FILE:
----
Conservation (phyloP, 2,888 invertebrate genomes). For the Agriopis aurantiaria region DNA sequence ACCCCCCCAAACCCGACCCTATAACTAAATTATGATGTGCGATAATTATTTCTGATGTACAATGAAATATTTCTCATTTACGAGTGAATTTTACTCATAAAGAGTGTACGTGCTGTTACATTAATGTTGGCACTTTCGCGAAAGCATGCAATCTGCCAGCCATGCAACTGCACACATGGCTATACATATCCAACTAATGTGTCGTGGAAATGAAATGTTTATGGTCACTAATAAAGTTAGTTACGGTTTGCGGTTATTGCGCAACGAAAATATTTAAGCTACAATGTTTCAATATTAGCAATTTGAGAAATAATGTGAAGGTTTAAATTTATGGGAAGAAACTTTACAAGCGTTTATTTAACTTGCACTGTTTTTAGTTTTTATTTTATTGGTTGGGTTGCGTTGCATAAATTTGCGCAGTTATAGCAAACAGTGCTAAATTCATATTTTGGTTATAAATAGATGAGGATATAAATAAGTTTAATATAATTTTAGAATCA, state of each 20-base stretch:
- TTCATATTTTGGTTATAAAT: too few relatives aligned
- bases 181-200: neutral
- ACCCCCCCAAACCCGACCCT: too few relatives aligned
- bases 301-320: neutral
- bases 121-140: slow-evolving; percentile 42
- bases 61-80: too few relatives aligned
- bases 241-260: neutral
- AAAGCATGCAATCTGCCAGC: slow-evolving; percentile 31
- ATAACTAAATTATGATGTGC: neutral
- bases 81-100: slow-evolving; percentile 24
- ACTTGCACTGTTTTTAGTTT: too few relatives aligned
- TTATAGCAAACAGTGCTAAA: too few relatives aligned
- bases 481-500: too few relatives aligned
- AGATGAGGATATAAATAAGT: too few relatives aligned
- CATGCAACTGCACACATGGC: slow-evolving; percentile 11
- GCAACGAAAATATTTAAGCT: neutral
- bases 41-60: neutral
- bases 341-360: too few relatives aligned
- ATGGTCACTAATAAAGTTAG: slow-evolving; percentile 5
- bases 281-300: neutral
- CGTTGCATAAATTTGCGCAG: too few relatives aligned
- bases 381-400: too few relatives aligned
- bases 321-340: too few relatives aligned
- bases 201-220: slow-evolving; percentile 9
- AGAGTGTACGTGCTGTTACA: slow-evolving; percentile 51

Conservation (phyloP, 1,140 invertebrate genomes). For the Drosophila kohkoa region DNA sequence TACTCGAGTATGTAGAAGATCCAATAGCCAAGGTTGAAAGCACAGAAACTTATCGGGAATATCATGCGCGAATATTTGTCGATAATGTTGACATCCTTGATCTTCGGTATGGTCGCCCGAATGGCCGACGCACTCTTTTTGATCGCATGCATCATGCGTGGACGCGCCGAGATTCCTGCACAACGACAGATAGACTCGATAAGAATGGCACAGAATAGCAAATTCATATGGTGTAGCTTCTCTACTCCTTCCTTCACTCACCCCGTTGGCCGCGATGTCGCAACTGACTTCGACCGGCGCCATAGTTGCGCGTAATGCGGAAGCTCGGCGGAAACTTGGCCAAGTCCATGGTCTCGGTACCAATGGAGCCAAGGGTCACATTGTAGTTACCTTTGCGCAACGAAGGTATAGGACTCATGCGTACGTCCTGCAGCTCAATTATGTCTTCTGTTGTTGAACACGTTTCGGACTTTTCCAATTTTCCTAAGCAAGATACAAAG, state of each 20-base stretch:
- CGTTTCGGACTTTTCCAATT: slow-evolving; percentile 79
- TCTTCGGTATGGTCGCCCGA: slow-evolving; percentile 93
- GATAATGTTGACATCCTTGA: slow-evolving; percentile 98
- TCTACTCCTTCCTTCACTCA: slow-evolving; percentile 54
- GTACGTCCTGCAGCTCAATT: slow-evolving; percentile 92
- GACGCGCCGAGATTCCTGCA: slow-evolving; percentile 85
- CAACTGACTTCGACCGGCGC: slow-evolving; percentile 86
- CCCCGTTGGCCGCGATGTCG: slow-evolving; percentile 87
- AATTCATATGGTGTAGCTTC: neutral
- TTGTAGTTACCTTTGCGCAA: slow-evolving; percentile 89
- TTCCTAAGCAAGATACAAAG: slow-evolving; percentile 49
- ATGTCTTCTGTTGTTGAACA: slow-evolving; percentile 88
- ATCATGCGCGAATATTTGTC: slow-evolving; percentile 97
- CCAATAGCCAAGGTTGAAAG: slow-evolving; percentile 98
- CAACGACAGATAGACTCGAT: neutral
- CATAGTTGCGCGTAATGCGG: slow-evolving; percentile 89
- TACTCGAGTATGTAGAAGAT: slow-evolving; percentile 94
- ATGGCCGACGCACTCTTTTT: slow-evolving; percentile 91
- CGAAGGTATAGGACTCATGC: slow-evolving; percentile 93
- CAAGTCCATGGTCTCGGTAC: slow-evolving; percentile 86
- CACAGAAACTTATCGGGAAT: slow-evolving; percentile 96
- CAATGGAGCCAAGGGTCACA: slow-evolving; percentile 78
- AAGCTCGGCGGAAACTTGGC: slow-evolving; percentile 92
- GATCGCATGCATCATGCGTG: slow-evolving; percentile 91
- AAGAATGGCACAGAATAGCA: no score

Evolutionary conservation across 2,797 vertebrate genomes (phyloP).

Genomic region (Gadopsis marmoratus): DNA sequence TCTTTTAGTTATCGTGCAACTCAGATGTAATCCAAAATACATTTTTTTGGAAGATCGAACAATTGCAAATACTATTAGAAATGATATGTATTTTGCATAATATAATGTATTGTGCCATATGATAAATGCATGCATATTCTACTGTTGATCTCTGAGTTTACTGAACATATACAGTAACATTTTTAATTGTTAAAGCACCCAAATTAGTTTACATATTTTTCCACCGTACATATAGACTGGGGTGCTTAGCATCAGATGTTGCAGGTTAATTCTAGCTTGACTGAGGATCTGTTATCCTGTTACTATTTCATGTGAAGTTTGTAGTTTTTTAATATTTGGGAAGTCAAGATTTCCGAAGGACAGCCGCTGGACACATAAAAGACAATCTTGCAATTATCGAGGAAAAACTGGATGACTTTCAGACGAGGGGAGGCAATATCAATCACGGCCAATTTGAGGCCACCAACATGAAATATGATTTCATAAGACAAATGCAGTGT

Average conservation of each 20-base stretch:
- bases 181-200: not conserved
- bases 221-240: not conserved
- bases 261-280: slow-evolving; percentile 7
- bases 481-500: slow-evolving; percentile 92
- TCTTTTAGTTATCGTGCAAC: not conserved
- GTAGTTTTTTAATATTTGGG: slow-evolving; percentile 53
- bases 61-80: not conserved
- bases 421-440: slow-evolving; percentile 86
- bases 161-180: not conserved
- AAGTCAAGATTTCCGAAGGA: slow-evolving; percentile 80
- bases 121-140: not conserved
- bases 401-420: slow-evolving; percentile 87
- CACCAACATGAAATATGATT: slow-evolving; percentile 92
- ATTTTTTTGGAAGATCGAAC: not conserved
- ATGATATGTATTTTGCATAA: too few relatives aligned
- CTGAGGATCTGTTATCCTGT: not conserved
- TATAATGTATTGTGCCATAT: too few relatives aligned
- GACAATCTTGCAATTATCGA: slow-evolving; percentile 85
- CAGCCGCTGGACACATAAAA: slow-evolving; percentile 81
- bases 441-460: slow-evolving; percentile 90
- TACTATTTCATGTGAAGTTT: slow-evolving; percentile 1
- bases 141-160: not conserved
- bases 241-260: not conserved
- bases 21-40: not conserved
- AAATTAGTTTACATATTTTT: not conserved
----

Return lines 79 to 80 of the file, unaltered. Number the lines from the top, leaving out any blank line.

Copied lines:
- bases 21-40: not conserved
- AAATTAGTTTACATATTTTT: not conserved